Some years later, Susan Vanard (Regina Carrol), the mad scientist's daughter, tells the police she's been getting psychic messages from someone in her sleep, speaking about Haiti and voodoo. A weird doctor named Elton Corey (Kent Taylor) has returned from Haiti, bringing with him a murderous zombie named Akro, and has set out to avenge the death of his psychotic son Joe Corey on anyone who was in any way involved with the late Dr. Vanard. Akro the zombie (who for some reason has only one eye) strangles a number of people in alleys as the film proceeds, although his manner of choosing his victims seems to be totally random. Sgt. Cross (Tommy Kirk) however has been investigating the recent spate of murders and feels they are related to the now-closed Joe Corey case, and he questions Susan Vanard about her late father and his connection to what happened to Joe Corey.

A police officer, Sgt. Grimaldi, is killed and mutilated in an alley by Akro the zombie, and his severed head is mailed in a box to a horrified Sgt. Cross. Susan Vanard is kidnapped by the zombie and taken to Dr. Corey's lab, where he injects her with a serum that ages people prematurely and turns them into zombies. As Susan is rapidly transformed into a shriveled mummy, Sgt. Cross finds Dr. Corey's lab just in time. Akro the zombie turns on Dr. Corey when he overhears him say that Akro's body is wearing out and that he'll be dead soon. He strangles Dr. Corey in a rage, and then dies when he can no longer obtain his life-preserving elixir. In the final scene, Susan is able to drink an antidote that returns her to her normal state.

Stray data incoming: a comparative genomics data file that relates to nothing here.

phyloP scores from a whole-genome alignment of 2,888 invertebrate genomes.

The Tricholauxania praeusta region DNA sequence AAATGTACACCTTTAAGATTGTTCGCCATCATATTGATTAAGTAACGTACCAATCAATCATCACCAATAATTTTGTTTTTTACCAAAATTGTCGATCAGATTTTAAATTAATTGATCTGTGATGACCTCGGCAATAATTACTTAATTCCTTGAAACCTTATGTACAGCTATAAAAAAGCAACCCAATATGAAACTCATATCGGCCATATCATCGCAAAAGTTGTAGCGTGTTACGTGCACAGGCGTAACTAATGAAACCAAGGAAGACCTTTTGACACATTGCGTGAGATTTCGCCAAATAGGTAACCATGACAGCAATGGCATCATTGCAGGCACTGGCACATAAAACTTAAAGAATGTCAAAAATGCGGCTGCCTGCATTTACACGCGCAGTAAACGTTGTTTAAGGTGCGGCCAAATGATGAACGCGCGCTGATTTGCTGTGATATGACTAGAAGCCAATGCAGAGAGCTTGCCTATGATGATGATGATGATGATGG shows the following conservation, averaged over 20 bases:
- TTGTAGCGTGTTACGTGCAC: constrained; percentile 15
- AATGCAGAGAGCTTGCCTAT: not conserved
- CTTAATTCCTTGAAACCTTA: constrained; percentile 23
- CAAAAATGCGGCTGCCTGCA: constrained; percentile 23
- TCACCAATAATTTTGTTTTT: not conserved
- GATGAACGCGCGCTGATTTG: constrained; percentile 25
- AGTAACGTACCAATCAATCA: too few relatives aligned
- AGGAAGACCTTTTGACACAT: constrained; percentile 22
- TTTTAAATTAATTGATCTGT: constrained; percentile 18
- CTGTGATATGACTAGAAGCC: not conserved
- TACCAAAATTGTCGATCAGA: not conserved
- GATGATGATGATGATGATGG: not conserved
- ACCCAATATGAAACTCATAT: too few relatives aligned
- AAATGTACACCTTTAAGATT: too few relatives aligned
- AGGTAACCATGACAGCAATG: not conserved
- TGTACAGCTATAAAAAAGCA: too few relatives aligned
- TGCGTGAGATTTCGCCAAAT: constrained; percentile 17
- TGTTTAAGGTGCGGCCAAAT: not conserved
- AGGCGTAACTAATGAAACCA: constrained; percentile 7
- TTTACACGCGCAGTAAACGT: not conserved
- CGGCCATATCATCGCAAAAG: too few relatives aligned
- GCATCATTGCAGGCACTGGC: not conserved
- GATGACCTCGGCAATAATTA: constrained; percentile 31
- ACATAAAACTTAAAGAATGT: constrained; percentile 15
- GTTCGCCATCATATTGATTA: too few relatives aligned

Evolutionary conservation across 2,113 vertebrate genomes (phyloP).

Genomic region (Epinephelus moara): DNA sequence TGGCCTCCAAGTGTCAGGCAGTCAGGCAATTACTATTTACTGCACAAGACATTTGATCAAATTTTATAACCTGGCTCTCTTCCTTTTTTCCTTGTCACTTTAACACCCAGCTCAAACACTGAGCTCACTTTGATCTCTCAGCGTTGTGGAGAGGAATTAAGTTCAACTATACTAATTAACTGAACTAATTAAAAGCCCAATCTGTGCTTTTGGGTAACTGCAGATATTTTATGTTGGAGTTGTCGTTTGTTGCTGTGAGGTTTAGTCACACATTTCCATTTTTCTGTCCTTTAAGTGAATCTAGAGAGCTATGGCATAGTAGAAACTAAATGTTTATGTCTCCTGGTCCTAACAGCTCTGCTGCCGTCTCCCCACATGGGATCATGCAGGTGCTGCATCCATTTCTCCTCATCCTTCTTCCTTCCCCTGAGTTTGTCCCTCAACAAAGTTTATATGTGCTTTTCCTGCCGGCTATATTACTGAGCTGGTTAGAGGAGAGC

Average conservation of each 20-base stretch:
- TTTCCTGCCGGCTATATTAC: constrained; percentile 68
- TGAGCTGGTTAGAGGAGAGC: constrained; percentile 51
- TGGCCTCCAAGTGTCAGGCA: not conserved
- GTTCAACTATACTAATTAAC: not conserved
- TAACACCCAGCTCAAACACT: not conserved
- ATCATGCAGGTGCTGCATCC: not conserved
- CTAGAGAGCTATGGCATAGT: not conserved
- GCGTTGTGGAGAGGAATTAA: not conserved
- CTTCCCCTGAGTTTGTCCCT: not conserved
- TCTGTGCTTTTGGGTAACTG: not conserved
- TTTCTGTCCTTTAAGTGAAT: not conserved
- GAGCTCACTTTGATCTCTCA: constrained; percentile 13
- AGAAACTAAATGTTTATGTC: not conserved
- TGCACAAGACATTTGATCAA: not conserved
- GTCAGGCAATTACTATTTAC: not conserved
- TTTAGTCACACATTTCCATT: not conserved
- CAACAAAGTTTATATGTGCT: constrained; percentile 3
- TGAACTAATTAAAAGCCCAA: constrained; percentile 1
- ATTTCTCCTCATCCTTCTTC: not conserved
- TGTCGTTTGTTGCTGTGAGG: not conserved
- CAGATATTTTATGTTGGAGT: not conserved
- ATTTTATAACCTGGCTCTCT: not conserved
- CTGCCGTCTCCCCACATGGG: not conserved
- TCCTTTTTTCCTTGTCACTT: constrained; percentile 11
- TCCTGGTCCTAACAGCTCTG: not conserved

Cast

  • Roy Morton as Joe Corey
  • Kirk Duncan as David Clarke
  • Tacey Robbins as Linda Clarke
  • K.K Riddle as Nancy Clarke
  • John Carradine as Dr. Howard Vanard

plus cast members added for this version only:

  • Kent Taylor as Dr. Elton Corey
  • Regina Carrol as Susan Vanard
  • Tommy Kirk as Sgt.Cross
  • Richard Smedley as Akro the zombie
  • Arne Warde as Sgt. Grimaldi
  • Tanya Maree as Vicky
  • Barney Gelfan (Regina Carrol's real-life father) as Police Detective[13]

Production

Mickey Mouse Club graduate Tommy Kirk appeared in the film for $1,000 for two days filming. He said he regards it as a low point of his career.[14]

References

  1. ^ Ray, Fred Olen (1991). "The New Poverty Row". McFarland and Co. Inc. ISBN 0-89950-628-3. Page 110
  2. ^ "Blood of Ghastly Horror". The New York Times.
  3. ^ Ray, Fred Olen (1991). "The New Poverty Row". McFarland and Co. Inc. ISBN 0-89950-628-3. Page 110
  4. ^ Ray, Fred Olen (1991). "The New Poverty Row". McFarland and Co. Inc. ISBN 0-89950-628-3. Page 110
  5. ^ Ray, Fred Olen (1991). "The New Poverty Row". McFarland and Co. Inc. ISBN 0-89950-628-3. Page 110
  6. ^ Sherman, Sam (2002). "Blood of Ghastly Horror" (audio commentary track). Troma Entertainment. #9026.
  7. ^ Ray, Fred Olen (1991). "The New Poverty Row". McFarland and Co. Inc. ISBN 0-89950-628-3. Page 111
  8. ^ O'Neill, James (1994). "Terror on Tape". Billboard Books. ISBN 0-8230-7612-1. Page 39
  9. ^ Sherman, Sam (2002). "Blood of Ghastly Horror" (audio commentary track). Troma Entertainment. #9026.
  10. ^ Sherman, Sam (2002). "Blood of Ghastly Horror" (audio commentary track). Troma Entertainment. #9026.
  11. ^ Sherman, Sam (2002). "Blood of Ghastly Horror" (audio commentary track). Troma Entertainment. #9026.
  12. ^ Sherman, Sam (2002). "Blood of Ghastly Horror" (audio commentary track). Troma Entertainment. #9026.
  13. ^ Sherman, Sam (2002). "Blood of Ghastly Horror" (audio commentary track). Troma Entertainment. #9026.
  14. ^ Minton, Kevin, "Sex, Lies, and Disney Tape: Walt’s Fallen Star", Filmfax Issue 38, April 1993 p 71

External links

  • Blood of Ghastly Horror on IMDb